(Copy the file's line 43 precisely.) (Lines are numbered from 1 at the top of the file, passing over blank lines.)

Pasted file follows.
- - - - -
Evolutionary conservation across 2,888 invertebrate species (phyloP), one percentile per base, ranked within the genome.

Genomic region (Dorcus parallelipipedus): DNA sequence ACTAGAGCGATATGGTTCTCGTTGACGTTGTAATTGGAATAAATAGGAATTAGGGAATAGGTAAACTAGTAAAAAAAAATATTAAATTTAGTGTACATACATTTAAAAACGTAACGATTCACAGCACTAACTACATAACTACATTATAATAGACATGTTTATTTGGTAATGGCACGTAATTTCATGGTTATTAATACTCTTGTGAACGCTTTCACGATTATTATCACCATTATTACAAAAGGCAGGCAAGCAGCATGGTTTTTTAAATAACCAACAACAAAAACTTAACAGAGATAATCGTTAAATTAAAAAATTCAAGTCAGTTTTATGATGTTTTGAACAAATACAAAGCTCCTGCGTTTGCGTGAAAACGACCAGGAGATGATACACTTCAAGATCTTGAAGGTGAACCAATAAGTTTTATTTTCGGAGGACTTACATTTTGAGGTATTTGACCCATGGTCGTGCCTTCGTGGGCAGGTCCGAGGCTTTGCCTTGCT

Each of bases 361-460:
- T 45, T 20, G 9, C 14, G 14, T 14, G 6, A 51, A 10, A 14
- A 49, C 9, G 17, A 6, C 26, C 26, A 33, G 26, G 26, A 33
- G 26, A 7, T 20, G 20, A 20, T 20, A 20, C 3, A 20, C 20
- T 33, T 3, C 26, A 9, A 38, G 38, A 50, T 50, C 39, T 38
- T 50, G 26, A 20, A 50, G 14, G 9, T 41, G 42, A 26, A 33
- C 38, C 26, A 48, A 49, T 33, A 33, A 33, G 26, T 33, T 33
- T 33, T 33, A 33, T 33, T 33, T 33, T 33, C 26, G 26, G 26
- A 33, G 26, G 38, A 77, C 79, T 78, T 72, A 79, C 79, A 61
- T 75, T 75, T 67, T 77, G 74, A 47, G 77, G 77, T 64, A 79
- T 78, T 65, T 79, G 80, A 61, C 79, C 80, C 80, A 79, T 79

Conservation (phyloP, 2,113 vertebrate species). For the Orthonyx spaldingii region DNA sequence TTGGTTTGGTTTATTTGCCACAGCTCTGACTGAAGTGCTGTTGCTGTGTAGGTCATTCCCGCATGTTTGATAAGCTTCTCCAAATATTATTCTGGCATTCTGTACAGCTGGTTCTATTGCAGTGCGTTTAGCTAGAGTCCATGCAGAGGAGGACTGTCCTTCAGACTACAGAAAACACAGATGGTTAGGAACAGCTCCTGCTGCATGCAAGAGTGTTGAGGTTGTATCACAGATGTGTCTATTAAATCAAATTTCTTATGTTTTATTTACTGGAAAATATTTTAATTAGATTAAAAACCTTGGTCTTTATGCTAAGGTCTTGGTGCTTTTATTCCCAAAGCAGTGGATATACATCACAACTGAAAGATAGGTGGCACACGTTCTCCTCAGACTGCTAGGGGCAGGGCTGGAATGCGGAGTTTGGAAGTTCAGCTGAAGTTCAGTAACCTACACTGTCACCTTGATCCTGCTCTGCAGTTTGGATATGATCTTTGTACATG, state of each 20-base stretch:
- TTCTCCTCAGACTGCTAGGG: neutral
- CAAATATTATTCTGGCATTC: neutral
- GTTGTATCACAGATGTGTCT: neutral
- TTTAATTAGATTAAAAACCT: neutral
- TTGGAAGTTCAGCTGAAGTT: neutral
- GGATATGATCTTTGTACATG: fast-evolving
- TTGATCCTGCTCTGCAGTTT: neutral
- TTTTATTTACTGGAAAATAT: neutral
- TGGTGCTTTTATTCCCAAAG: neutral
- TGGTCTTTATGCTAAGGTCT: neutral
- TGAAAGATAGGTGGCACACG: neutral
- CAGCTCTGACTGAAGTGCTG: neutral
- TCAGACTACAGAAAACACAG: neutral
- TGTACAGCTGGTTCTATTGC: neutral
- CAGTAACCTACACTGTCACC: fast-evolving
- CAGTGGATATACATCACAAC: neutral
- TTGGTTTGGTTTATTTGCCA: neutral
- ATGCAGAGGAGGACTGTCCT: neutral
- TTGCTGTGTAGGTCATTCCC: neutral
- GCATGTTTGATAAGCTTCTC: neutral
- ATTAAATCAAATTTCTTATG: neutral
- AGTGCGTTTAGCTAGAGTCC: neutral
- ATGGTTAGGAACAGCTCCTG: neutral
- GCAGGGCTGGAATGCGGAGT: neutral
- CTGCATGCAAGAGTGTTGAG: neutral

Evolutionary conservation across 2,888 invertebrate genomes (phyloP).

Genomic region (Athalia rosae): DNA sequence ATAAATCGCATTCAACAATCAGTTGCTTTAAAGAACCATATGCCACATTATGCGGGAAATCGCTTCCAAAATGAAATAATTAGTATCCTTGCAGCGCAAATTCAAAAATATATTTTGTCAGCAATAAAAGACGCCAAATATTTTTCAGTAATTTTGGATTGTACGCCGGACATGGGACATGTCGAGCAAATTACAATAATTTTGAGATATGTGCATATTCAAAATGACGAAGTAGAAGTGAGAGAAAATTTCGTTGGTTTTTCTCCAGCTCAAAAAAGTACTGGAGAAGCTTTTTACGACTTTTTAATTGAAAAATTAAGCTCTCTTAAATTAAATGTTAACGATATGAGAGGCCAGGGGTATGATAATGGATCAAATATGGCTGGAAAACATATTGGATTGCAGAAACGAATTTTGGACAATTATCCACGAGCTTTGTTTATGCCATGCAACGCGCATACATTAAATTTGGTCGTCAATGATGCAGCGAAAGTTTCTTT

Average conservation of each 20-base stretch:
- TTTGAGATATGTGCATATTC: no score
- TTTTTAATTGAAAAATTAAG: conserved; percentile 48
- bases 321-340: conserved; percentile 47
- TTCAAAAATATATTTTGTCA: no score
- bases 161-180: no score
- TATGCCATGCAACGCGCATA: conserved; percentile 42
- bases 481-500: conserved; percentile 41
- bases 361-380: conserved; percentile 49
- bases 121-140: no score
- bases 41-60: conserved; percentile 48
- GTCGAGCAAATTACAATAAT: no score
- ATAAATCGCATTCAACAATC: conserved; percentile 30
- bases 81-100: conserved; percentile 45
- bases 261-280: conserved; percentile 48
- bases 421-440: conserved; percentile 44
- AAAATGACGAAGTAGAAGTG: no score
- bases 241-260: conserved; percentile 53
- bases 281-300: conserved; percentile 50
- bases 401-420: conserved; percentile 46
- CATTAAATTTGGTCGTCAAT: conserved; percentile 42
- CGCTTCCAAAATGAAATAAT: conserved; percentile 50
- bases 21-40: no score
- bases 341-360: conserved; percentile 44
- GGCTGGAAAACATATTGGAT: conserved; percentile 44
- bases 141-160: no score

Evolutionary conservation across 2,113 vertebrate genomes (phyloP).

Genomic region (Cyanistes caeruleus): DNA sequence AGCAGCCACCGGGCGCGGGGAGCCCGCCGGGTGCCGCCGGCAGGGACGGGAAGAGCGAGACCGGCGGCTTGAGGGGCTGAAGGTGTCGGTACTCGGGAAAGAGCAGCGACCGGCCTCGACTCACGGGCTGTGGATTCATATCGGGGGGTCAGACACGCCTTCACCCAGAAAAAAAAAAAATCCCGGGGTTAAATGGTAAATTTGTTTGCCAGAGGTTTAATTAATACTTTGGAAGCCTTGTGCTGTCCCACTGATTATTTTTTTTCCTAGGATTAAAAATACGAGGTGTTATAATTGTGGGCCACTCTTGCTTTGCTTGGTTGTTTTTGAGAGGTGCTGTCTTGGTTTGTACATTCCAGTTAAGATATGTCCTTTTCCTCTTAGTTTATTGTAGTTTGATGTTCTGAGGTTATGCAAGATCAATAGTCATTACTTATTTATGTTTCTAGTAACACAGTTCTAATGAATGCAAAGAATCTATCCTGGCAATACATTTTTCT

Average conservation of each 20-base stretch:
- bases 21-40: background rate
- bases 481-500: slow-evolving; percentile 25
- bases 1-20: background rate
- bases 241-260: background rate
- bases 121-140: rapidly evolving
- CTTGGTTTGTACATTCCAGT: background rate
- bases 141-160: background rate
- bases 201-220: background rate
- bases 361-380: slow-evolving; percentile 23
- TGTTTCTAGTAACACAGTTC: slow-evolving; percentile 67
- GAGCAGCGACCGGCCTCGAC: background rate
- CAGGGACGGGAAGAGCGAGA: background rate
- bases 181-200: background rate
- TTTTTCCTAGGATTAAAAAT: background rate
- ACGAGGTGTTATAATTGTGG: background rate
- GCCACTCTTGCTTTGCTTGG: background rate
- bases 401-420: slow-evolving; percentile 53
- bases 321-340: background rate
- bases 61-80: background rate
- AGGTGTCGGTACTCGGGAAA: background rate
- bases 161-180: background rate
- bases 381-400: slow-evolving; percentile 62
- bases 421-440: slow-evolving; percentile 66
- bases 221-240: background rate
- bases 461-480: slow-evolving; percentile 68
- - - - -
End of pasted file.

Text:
- TTTGAGATATGTGCATATTC: no score